We are measuring the polarization of asteroids with the SPOL polarimeter of Steward Observatory. With monthly access to the instrument, we can obtain many observations throughout phase angle. This is in contrast to other recent work that had to rely on aggregate properties of targets of similar taxonomic type. Comparing individual objects to these aggregate results may reveal differences of regolith properties from object to object. Both the phase angle and spectral dependence of polarization are being measured. SPOL provides simultaneous coverage from 0.40-0.75 microns, equivalent to BVR filters. Three phase curves thus reveal differences of phase angle dependences with respect to wavelength. The spectral dependence of the linear polarization is determined according to a linear trend previously used to describe the dependence for Main Belt Asteroids (MBAs) in various taxonomic classes (Belskaya et al. 2009). The slopes of these linear trends vs. phase angle are also investigated as was also done in the Belskaya analysis for MBAs in the C-, M-, and S-types. Two initial objects of interest are the NEAs (1036) Ganymed and (5143) Heracles. The taxonomic types of Ganymed and Heracles are S-type and Q-type respectively (DeMeo et al. 2009). For Ganymed, twelve observations were made between 2011 September and 2012 March. These include observations below ten degrees phase angle, which are currently lacking in the polarimetric databases. The positive branch of Ganymed's polarization phase curve behaved similarly across SPOL's wavelength range. But for wavelengths associated with a typical B-filter, the negative branch is more shallow and narrow. The negative phase branch of Ganymed is smaller compared to the aggregate phase curve of S-types determined by Gil-Hutton and Cañada-Assandri (2011). The linear polarization decreases with increasing wavelength at all observed phase angles. As the phase angle increases, the slope of the wavelength dependence of polarization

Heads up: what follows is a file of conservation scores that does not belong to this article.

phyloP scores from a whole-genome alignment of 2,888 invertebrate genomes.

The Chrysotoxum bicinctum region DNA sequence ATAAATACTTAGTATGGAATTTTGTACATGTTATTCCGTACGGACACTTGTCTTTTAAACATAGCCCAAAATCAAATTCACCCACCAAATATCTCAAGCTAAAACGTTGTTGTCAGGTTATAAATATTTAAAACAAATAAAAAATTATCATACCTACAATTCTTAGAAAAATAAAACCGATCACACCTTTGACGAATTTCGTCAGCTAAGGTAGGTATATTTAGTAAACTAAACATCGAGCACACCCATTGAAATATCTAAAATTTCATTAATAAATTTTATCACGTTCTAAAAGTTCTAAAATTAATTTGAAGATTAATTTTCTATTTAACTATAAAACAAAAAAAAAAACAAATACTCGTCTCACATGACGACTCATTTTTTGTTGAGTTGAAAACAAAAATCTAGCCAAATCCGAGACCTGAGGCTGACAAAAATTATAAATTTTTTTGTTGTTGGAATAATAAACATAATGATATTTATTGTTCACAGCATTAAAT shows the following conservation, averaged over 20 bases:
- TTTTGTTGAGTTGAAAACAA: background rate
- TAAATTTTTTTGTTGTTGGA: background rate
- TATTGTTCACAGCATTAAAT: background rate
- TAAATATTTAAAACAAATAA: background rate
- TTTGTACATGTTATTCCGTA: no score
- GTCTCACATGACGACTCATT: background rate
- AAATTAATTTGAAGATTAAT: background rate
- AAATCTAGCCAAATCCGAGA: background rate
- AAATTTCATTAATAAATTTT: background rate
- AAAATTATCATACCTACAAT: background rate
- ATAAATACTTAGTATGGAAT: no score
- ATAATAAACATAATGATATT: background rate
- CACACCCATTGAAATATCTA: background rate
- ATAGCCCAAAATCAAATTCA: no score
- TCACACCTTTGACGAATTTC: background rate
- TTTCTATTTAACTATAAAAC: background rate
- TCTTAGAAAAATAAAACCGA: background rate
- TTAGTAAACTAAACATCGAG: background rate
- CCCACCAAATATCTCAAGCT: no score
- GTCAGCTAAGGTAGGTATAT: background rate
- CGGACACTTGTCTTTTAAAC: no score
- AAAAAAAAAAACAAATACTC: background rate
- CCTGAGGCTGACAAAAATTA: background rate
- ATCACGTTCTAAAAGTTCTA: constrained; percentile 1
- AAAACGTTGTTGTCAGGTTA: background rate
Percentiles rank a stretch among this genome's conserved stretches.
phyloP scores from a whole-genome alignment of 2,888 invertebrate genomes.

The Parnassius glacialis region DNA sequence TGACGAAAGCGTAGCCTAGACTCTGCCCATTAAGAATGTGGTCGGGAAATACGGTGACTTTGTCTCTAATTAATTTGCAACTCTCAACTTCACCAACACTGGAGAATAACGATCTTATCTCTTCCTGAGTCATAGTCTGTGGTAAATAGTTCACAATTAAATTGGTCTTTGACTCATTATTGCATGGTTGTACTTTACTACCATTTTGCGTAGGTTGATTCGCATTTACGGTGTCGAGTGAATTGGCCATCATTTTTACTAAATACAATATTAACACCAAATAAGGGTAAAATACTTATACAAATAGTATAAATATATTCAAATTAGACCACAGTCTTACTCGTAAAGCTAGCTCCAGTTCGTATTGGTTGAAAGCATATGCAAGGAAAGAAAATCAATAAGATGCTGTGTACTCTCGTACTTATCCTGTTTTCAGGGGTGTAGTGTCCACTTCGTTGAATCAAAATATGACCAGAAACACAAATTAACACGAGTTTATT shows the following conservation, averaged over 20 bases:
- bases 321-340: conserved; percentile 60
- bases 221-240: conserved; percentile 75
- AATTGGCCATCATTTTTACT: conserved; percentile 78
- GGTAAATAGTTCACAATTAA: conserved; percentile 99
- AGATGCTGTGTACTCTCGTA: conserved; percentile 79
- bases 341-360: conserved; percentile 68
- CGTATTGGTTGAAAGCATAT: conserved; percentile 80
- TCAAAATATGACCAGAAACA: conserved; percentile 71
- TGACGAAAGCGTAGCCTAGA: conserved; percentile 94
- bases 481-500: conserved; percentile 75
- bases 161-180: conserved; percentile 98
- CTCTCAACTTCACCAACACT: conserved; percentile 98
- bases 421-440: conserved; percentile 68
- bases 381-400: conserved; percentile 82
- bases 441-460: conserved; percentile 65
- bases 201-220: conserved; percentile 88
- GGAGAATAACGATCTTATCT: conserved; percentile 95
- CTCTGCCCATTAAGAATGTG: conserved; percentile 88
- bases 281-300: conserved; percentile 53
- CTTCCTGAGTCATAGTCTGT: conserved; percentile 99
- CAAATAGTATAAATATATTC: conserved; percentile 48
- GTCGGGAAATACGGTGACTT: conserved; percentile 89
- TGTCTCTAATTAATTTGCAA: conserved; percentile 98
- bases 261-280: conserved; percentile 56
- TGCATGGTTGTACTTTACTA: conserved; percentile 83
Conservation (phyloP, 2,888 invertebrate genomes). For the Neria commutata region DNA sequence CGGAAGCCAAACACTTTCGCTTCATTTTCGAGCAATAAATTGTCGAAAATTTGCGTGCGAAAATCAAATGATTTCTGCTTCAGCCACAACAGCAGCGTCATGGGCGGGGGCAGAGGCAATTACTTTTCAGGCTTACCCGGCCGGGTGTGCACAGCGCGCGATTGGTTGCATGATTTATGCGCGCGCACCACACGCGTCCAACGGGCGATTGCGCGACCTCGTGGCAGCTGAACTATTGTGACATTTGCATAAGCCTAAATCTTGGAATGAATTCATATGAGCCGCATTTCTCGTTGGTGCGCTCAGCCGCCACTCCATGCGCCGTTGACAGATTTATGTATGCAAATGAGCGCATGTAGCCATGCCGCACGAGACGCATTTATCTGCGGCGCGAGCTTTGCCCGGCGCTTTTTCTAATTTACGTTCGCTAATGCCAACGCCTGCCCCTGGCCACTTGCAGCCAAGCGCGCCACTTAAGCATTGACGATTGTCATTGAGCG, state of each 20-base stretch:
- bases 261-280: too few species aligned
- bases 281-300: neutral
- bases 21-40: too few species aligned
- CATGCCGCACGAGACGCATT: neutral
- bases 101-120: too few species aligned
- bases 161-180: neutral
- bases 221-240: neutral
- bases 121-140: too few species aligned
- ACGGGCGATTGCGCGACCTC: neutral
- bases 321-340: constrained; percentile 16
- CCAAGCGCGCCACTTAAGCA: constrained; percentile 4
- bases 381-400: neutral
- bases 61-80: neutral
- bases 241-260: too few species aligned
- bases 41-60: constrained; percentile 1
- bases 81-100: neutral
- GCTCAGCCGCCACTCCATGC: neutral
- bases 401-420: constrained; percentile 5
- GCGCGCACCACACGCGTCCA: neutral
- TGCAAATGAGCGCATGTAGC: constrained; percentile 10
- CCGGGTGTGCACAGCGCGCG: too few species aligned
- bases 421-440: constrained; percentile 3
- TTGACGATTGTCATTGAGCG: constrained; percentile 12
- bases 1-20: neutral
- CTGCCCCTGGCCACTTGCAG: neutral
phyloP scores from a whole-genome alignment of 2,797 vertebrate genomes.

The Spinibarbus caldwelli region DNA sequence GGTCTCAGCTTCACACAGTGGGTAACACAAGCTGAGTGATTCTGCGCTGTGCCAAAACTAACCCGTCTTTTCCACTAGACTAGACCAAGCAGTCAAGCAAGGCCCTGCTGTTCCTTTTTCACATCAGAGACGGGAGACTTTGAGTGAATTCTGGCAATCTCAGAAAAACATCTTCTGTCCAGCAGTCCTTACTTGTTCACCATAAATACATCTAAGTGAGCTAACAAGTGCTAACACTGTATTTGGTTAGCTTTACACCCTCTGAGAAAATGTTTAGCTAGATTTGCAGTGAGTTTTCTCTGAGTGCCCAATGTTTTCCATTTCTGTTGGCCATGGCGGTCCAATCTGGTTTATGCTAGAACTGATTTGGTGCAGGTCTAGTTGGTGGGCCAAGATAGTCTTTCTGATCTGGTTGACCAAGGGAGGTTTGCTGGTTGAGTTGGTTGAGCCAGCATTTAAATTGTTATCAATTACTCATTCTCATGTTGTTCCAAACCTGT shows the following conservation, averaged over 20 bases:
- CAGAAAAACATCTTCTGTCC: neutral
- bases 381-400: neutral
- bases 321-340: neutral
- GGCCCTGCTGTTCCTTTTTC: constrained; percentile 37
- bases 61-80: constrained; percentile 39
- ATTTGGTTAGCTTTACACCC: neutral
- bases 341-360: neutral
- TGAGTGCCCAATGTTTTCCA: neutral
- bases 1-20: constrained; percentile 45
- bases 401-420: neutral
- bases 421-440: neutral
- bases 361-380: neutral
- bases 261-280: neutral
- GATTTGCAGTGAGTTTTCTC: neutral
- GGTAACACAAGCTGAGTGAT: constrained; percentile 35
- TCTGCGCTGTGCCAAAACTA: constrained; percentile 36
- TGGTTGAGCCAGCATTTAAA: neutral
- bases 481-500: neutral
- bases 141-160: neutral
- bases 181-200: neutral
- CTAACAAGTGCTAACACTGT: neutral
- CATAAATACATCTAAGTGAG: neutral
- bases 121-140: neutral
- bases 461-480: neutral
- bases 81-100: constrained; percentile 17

4. Temperature dependence on the pesticide sampling rate of polar organic chemical integrative samplers (POCIS).

    PubMed

    Yabuki, Yoshinori; Nagai, Takashi; Inao, Keiya; Ono, Junko; Aiko, Nobuyuki; Ohtsuka, Nobutoshi; Tanaka, Hitoshi; Tanimori, Shinji

    2016-10-01

    Laboratory experiments were performed to determine the sampling rates of pesticides for the polar organic chemical integrative samplers (POCIS) used in Japan. The concentrations of pesticides in aquatic environments were estimated from the accumulated amounts of pesticide on POCIS, and the effect of water temperature on the pesticide sampling rates was evaluated. The sampling rates of 48 pesticides at 18, 24, and 30 °C were obtained, and this study confirmed that increasing trend of sampling rates was resulted with increasing water temperature for many pesticides. PMID:27305429

  5. Polarization-dependent colored conical emission in a quadratically nonlinear medium

    NASA Astrophysics Data System (ADS)

    Bi, Jie; Zhou, Lina; Zheng, Anshou; Lv, Tao; Xiang, Dong

    2012-07-01

    Both supercontinuum conical emission (SCCE) and blue-green conical emission (CE) by means of second harmonic generation (SHG) were observed alternately in a β-barium borate (BBO) crystal induced by femtosecond laser pulses with vertical polarization state. Three theoretical models were analyzed to interpret the angular beam of SCCE. The experimental conical angles with different wavelengths in BBO crystal and BK-7 glass can be explained well by nonlinear X-wave model and Cerenkov type phase matching model other than four-wave mixing (FWM) model.

  6. Effects of interaction and polarization on spin-charge separation: A time-dependent spin-density-functional theory study

    NASA Astrophysics Data System (ADS)

    Xianlong, Gao

    2010-03-01

    We calculate the nonequilibrium dynamic evolution of a one-dimensional system of two-component fermionic atoms after a strong local quench by using a time-dependent spin-density-functional theory. The interaction quench is also considered to see its influence on the spin-charge separation. It is shown that the charge velocity is larger than the spin velocity for the system of on-site repulsive interaction (Luttinger liquid), and vise versa for the system of on-site attractive interaction (Luther-Emery liquid). We find that both the interaction quench and polarization suppress the spin-charge separation.

  7. Energetic auroral and polar ion outflow at DE 1 altitudes Magnitude, composition, magnetic activity dependence, and long-term variations

    NASA Technical Reports Server (NTRS)